On the morning of his first day, Declan noticed that the newly hired receptionist handed each patient a HIPAA privacy notice. He wondered if it was necessary to give these privacy notices to returning patients, and if the radiology department could reduce paper waste through a system of one-time distribution.

He was also curious about the hospital’s use of a billing company. He questioned whether the hospital was doing all it could to protect the privacy of its patients if the billing company had details about patients’ care.

On his first day Declan became familiar with all areas of the hospital’s large radiology department. As he was organizing equipment left in the halfway, he overheard a conversation between two hospital administrators. He was surprised to hear that a portable hard drive containing non-encrypted patient information was missing. The administrators expressed relief that the hospital would be able to avoid liability. Declan was surprised, and wondered whether the hospital had plans to properly report what had happened.

Despite Declan’s concern about this issue, he was amazed by the hospital’s effort to integrate Electronic Health Records (EHRs) into the everyday care of patients. He thought about the potential for streamlining care even more if they were accessible to all medical facilities nationwide.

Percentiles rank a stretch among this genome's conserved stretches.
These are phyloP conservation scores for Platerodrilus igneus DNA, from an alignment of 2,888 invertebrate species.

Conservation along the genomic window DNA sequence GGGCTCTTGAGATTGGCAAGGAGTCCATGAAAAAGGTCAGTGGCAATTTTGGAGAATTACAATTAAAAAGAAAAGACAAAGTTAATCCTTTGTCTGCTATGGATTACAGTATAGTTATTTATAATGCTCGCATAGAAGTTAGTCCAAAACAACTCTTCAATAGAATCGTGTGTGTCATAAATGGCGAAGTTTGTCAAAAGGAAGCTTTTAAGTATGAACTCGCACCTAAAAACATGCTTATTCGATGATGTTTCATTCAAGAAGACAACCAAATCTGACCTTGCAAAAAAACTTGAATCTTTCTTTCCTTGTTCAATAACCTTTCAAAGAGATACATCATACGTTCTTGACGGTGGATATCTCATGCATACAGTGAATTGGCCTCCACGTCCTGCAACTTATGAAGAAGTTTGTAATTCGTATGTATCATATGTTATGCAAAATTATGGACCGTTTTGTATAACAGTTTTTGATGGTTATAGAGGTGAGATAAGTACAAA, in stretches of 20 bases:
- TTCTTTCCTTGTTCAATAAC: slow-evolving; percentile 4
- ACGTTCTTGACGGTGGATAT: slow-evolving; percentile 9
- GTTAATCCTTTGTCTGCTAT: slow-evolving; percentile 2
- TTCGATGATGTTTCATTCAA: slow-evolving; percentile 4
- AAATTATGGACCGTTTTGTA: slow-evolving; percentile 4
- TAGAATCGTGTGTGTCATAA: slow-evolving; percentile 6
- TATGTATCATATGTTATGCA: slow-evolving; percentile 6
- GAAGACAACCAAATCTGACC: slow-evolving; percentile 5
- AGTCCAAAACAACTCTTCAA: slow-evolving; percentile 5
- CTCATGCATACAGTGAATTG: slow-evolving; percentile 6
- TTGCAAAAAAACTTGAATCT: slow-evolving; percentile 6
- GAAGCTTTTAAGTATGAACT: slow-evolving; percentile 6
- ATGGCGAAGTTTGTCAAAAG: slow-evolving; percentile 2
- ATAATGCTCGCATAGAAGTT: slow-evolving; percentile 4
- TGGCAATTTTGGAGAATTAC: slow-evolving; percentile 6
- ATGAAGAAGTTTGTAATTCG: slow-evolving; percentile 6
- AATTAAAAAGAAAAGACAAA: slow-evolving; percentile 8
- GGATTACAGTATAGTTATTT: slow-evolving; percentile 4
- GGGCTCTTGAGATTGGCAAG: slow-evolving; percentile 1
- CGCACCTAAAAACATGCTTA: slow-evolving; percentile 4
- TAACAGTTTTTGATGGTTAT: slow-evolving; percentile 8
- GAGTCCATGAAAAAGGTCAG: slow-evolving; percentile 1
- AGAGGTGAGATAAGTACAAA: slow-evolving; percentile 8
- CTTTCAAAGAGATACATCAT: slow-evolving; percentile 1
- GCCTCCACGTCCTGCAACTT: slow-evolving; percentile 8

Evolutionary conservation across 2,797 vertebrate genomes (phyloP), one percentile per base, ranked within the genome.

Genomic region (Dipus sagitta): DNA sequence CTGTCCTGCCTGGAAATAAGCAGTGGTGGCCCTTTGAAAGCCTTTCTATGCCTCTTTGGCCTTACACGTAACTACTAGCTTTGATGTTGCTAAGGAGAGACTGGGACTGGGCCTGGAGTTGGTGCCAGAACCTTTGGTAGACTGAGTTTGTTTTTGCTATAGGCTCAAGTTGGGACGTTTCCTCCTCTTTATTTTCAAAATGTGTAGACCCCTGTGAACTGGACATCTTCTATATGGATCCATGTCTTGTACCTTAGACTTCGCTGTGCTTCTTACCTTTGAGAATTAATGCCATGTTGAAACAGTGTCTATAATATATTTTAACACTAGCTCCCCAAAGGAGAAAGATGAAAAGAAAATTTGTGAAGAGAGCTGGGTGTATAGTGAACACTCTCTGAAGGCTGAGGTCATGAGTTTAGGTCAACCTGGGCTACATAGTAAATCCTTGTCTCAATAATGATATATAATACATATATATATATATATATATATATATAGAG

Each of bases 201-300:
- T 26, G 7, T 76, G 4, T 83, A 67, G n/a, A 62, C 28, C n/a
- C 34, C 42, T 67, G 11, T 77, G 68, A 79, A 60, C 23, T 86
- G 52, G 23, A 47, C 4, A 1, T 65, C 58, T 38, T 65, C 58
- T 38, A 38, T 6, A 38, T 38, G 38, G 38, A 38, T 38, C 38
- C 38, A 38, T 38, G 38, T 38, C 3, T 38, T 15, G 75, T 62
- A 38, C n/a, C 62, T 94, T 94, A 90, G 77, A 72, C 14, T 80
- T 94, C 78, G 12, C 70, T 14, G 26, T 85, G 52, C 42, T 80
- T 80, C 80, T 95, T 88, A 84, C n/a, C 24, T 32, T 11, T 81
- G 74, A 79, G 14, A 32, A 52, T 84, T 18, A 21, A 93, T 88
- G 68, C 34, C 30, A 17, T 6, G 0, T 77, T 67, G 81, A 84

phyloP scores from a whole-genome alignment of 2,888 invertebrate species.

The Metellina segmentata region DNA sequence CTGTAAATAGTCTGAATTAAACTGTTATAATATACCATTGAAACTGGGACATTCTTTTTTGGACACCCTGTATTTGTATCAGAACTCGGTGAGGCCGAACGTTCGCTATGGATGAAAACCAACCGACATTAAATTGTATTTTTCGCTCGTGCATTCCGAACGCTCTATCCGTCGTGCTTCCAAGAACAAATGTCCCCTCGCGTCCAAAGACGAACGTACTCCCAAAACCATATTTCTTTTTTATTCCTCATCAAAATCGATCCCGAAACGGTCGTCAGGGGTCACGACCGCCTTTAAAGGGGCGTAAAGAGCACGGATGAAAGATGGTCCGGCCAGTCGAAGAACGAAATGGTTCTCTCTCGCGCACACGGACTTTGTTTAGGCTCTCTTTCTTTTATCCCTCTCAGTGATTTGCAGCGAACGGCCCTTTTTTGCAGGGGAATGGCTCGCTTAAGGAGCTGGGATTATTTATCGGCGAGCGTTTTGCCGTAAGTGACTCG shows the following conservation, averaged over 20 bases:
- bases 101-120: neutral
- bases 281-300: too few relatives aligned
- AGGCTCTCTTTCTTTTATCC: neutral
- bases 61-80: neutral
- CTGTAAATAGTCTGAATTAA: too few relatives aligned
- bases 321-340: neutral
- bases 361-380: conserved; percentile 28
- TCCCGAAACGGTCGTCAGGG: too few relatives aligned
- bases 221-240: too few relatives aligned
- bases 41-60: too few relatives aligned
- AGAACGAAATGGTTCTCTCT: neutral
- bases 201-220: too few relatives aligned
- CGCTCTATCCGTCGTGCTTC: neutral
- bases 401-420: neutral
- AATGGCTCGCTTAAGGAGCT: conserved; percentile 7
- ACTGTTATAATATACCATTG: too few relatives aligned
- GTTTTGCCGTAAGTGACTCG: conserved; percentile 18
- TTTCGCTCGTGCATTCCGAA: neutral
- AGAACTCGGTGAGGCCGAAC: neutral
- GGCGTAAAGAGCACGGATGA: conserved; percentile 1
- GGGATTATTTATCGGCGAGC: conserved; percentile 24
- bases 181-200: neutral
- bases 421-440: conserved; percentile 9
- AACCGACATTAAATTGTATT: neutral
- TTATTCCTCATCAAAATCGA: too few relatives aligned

Declan had many positive interactions with patients. At the end of his first day, he spoke to one patient, John, whose father had just been diagnosed with a degenerative muscular disease. John was about to get blood work done, and he feared that the blood work could reveal a genetic predisposition to the disease that could affect his ability to obtain insurance coverage. Declan told John that he did not think that was possible, but the patient was wheeled away before he could explain why. John plans to ask a colleague about this.